• Can be used as part of a rehabilitation program or to prepare for a specialized skill or performance
equipment selection
Equipment Selection
  • Must understand biomechanics of the sport or activity, then attempt to find specific exercises to challenge the relevant muscles to adapt, and choose equipment on these parameters
  • Free weights
  • Strength-training machines
    • Can be less expensive than free weights
    • Safer for young athletes—cannot drop weight on foot or chest
    • May not provide an adequate range of exercises for all sizes of athletes or for all strength levels
equipment selection1
Equipment Selection
  • Individual machines
    • Take up more space and cost more than free weights
    • Major benefit: can exercise an individual joint action or muscle group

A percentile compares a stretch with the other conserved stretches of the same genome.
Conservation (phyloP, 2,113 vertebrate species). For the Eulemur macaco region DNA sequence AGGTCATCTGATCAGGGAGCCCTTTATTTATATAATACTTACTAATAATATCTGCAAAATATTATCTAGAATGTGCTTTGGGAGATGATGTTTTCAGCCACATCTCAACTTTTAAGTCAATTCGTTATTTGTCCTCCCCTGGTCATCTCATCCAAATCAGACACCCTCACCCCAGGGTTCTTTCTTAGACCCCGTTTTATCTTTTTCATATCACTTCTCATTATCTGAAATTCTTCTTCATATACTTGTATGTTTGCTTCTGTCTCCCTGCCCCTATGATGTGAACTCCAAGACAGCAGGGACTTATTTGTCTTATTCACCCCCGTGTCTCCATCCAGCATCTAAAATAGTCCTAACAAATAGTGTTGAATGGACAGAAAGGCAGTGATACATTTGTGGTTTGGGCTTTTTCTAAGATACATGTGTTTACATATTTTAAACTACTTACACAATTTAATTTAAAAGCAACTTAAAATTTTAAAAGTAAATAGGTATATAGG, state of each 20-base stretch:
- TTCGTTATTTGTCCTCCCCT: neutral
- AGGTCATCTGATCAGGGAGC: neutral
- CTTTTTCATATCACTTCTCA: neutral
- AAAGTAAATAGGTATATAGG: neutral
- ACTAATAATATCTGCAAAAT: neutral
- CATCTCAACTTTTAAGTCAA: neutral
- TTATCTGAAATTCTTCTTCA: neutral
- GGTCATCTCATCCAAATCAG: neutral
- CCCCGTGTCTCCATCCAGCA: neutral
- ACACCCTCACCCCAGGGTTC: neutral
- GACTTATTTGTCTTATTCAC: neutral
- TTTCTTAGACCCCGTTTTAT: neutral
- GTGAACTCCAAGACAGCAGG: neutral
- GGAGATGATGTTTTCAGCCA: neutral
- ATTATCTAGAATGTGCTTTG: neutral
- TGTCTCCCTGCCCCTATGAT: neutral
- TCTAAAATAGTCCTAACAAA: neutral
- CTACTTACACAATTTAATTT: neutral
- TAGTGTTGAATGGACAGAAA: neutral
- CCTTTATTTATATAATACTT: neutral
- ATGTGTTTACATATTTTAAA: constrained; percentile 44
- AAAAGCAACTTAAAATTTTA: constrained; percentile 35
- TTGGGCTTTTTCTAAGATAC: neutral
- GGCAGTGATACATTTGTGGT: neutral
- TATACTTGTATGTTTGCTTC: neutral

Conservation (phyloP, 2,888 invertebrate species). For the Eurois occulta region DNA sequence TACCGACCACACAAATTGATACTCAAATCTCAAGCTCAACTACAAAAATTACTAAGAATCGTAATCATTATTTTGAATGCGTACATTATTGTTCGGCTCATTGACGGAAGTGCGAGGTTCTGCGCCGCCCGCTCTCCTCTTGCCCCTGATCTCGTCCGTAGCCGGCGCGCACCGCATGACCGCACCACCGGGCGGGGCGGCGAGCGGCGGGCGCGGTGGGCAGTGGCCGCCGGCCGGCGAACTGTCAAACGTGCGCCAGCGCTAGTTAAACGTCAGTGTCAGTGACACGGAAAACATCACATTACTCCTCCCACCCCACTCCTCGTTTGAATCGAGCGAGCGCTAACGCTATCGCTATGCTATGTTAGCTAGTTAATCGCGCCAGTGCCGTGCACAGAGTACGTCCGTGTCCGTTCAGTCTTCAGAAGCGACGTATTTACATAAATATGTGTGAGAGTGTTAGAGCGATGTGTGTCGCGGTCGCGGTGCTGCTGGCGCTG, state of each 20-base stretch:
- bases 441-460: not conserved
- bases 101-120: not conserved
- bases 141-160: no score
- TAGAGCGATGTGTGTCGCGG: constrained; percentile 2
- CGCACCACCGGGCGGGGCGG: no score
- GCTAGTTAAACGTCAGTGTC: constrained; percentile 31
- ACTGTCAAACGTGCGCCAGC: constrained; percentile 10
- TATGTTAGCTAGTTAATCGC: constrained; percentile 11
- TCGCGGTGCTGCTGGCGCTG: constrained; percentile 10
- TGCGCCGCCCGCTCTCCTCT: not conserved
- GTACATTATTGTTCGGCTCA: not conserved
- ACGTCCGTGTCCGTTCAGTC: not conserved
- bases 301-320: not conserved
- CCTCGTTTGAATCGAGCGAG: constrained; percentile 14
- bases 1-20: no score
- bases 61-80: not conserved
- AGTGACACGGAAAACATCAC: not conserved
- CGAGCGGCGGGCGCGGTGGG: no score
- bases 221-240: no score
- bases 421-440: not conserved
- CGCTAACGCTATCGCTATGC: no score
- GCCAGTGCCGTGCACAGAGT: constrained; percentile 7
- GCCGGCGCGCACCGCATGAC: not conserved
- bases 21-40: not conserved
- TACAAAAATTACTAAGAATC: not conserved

• Other equipment
    • Functional activities
    • Plyo balls, elastics, swimming or pool work
  • Comparing equipment types
    • In general, free weights are thought to be more beneficial than machines
    • Machines offer an advantage when range of motion is limited—in rehabilitation situations or for athletes who have disabilities
integrating other fitness components
Integrating Other Fitness Components
  • Aerobic endurance training
    • Nearly every physical activity requires some degree of cardiovascular, or aerobic, endurance
    • Establish fitness level by using a cardiovascular stress test to determine the maximal heart rate
    • The American College of Sports Medicine (ACSM) recommends an exercise intensity for aerobic conditioning between 60 and 90% of the maximal heart rate (or 50 to 80% of the VO2max obtained in a stress test)
    • Overload required, short-term goals leading to long-term goals in a steady progression
integrating other fitness components1